Regulators shut small banks in Florida, Washington to bring US bank failures this year to 127

Saturday, September 25, 2010

Regulators shut banks in Florida, Washington state

WASHINGTON — Regulators on Friday shut down small banks in Florida and Washington state, bringing to 127 the number of U.S. bank failures this year on a wave of loan defaults and economic distress.

The Federal Deposit Insurance Corp. took over Haven Trust Bank Florida of Ponte Vedra Beach, Fla., with $148.6 million in assets and $133.6 million in deposits, and North County Bank, based in Arlington, Wash., with $288.8 million in assets and $276.1 million in deposits.

First Southern Bank, based in Boca Raton, Fla., agreed to assume the assets and deposits of Haven Trust Bank Florida. In addition, the FDIC and First Southern Bank agreed to share losses on $127.3 million of Haven Trust Bank Florida’s loans and other assets.

Whidbey Island Bank, based in Coupeville, Wash., is acquiring the assets and deposits of North County Bank. The FDIC and Whidbey Island Bank agreed to share losses on $221.9 million of North County Bank’s assets.

The failure of North County Bank is expected to cost the deposit insurance fund $72.8 million.

The failure of Haven Trust Bank Florida is expected to cost the fund $31.9 million. It was the 24th bank in Florida to fail this year.

Florida is among the hardest hit states for bank collapses, as the meltdown in the real estate market brought an avalanche of soured mortgage loans. Also high on the list of failure-heavy states are California, Georgia and Illinois.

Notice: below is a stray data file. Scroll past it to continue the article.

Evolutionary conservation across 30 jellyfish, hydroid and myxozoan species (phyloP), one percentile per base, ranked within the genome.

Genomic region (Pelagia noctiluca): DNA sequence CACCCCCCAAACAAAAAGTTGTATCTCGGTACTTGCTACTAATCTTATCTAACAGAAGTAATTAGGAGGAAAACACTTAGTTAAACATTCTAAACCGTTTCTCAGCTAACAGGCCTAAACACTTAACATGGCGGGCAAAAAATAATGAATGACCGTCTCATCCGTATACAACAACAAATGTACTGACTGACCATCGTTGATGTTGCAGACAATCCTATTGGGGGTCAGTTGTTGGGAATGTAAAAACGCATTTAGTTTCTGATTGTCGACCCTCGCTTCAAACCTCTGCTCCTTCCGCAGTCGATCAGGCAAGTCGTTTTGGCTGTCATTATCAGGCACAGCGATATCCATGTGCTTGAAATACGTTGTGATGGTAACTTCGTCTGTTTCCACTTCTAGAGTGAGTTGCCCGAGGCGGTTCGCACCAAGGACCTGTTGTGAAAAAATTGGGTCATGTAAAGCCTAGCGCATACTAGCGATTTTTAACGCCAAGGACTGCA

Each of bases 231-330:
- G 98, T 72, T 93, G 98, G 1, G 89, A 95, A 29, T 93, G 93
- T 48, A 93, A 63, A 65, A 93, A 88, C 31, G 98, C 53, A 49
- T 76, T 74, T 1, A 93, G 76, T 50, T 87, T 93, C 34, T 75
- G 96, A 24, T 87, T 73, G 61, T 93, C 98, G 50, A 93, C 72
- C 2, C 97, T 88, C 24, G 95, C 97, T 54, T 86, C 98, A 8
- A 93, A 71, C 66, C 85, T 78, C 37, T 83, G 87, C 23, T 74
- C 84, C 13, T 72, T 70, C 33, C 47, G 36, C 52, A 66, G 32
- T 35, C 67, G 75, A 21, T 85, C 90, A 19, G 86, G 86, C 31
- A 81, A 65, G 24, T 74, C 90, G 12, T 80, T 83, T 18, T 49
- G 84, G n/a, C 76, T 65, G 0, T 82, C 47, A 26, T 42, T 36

With 127 closures nationwide so far this year, the pace of bank failures exceeds that of 2009, which was already a brisk year for shutdowns. By this time last year, regulators had closed 95 banks.

The pace has accelerated as banks’ losses mount on loans made for commercial property and development. Many companies have shut down in the recession, vacating shopping malls and office buildings financed by the loans. That has brought delinquent loan payments and defaults by commercial developers.

The number of bank failures is expected to peak this year and be slightly higher than the 140 that fell in 2009. That was the highest annual tally since 1992, at the height of the savings and loan crisis. The 2009 failures cost the insurance fund more than $30 billion. Twenty-five banks failed in 2008, the year the financial crisis struck with force; only three succumbed in 2007.

The growing bank failures have sapped billions of dollars out of the deposit insurance fund. It fell into the red last year, and its deficit stood at $20.7 billion as of June 30.

The number of banks on the FDIC’s confidential “problem” list jumped to 829 in the second quarter from 775 three months earlier, even as the industry as a whole had its best quarter since 2007, making $21.6 billion in net income. Banks with more than $10 billion in assets — only 1.3 percent of the industry — accounted for $19.9 billion of the total earnings.

The FDIC expects the cost of resolving failed banks to total around $60 billion from 2010 through 2014.

The agency mandated last year that banks prepay about $45 billion in premiums, for 2010 through 2012, to replenish the insurance fund.

Depositors’ money — insured up to $250,000 per account — is not at risk, with the FDIC backed by the government. That insurance cap was made permanent in the financial overhaul law enacted in July.

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